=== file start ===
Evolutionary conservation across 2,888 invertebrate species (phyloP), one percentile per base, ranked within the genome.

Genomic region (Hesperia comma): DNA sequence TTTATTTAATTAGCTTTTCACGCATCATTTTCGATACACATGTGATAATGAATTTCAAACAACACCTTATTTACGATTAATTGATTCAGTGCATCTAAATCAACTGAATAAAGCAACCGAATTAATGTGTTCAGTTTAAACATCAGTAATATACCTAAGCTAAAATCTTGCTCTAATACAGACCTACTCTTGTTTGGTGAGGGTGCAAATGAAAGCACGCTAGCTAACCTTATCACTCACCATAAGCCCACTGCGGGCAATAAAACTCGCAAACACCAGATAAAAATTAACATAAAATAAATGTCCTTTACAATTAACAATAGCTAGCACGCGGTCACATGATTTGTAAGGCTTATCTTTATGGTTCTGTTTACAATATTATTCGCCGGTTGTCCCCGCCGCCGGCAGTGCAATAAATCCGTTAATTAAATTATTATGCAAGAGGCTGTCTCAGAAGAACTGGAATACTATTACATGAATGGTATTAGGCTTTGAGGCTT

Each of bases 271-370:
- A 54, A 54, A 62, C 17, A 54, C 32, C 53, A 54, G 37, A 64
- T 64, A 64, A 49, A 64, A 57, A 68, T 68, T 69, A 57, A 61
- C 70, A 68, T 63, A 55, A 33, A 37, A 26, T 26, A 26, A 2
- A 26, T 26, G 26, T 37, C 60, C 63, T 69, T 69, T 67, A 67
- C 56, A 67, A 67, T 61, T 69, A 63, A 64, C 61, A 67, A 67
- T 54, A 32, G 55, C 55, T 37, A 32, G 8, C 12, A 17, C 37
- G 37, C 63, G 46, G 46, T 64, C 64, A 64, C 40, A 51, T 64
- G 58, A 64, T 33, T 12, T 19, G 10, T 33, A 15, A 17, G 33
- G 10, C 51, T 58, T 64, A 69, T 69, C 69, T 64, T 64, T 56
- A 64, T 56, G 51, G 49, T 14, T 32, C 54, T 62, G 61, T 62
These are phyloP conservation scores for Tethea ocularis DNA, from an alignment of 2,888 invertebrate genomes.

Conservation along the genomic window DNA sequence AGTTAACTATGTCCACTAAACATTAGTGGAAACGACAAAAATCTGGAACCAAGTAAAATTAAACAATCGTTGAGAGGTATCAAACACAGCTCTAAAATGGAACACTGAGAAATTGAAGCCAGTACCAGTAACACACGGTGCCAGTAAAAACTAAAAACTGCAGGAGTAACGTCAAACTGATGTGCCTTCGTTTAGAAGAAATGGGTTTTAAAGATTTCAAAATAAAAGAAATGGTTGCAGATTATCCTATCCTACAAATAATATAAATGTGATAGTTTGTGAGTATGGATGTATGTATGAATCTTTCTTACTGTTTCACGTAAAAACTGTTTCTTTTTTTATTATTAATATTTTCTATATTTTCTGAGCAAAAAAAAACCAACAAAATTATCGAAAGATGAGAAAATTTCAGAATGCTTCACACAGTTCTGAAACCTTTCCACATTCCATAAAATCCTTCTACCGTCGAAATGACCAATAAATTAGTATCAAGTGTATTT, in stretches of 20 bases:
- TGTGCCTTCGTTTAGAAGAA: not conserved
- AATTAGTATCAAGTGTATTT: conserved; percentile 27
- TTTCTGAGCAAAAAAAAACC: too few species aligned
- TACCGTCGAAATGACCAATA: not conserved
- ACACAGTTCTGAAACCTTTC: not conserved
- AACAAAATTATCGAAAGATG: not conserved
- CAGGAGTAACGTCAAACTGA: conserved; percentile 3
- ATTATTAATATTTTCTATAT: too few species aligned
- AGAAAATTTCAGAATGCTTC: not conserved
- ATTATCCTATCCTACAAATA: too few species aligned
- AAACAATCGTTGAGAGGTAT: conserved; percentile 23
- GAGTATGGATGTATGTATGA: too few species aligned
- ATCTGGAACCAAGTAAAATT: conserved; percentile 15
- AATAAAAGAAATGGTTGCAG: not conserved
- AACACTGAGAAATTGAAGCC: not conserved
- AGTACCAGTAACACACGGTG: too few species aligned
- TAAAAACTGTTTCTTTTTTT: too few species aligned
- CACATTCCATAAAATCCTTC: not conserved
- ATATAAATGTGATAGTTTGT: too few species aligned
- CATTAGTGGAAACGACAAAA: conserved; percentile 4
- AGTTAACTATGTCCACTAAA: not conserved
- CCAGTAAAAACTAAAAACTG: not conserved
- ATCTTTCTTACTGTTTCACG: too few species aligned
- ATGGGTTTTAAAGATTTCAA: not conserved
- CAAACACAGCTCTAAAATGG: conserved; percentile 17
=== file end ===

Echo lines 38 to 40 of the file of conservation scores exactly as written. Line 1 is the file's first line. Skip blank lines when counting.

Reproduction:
- ATCTTTCTTACTGTTTCACG: too few species aligned
- ATGGGTTTTAAAGATTTCAA: not conserved
- CAAACACAGCTCTAAAATGG: conserved; percentile 17